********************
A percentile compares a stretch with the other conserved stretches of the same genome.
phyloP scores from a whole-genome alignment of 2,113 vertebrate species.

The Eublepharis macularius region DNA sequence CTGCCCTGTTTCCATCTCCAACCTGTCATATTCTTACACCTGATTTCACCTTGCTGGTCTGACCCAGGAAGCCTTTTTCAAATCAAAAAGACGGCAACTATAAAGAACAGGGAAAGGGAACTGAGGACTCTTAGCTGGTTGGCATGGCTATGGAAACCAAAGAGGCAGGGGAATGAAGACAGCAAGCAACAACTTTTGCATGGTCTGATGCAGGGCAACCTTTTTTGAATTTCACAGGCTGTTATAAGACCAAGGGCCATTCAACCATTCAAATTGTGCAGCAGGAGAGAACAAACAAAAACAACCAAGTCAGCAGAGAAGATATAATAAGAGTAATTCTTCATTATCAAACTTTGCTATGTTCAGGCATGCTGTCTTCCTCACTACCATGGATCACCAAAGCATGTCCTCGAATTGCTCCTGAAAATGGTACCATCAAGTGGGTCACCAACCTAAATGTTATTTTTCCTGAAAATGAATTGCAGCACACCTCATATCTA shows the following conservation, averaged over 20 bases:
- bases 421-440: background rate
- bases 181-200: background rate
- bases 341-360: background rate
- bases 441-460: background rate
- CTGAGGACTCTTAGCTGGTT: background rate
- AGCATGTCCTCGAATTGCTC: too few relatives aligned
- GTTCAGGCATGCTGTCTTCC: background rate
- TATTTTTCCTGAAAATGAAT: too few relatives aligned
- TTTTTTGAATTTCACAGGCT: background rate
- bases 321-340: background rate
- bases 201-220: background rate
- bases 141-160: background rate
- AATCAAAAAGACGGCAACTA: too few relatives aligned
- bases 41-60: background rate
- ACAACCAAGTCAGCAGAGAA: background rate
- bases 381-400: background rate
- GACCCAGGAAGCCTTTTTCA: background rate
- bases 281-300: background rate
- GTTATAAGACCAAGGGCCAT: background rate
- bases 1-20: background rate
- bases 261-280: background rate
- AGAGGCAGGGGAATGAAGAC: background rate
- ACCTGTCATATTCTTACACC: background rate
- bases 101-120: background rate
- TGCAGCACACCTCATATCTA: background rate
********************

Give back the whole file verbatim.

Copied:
A percentile compares a stretch with the other conserved stretches of the same genome.
phyloP scores from a whole-genome alignment of 2,113 vertebrate species.

The Eublepharis macularius region DNA sequence CTGCCCTGTTTCCATCTCCAACCTGTCATATTCTTACACCTGATTTCACCTTGCTGGTCTGACCCAGGAAGCCTTTTTCAAATCAAAAAGACGGCAACTATAAAGAACAGGGAAAGGGAACTGAGGACTCTTAGCTGGTTGGCATGGCTATGGAAACCAAAGAGGCAGGGGAATGAAGACAGCAAGCAACAACTTTTGCATGGTCTGATGCAGGGCAACCTTTTTTGAATTTCACAGGCTGTTATAAGACCAAGGGCCATTCAACCATTCAAATTGTGCAGCAGGAGAGAACAAACAAAAACAACCAAGTCAGCAGAGAAGATATAATAAGAGTAATTCTTCATTATCAAACTTTGCTATGTTCAGGCATGCTGTCTTCCTCACTACCATGGATCACCAAAGCATGTCCTCGAATTGCTCCTGAAAATGGTACCATCAAGTGGGTCACCAACCTAAATGTTATTTTTCCTGAAAATGAATTGCAGCACACCTCATATCTA shows the following conservation, averaged over 20 bases:
- bases 421-440: background rate
- bases 181-200: background rate
- bases 341-360: background rate
- bases 441-460: background rate
- CTGAGGACTCTTAGCTGGTT: background rate
- AGCATGTCCTCGAATTGCTC: too few relatives aligned
- GTTCAGGCATGCTGTCTTCC: background rate
- TATTTTTCCTGAAAATGAAT: too few relatives aligned
- TTTTTTGAATTTCACAGGCT: background rate
- bases 321-340: background rate
- bases 201-220: background rate
- bases 141-160: background rate
- AATCAAAAAGACGGCAACTA: too few relatives aligned
- bases 41-60: background rate
- ACAACCAAGTCAGCAGAGAA: background rate
- bases 381-400: background rate
- GACCCAGGAAGCCTTTTTCA: background rate
- bases 281-300: background rate
- GTTATAAGACCAAGGGCCAT: background rate
- bases 1-20: background rate
- bases 261-280: background rate
- AGAGGCAGGGGAATGAAGAC: background rate
- ACCTGTCATATTCTTACACC: background rate
- bases 101-120: background rate
- TGCAGCACACCTCATATCTA: background rate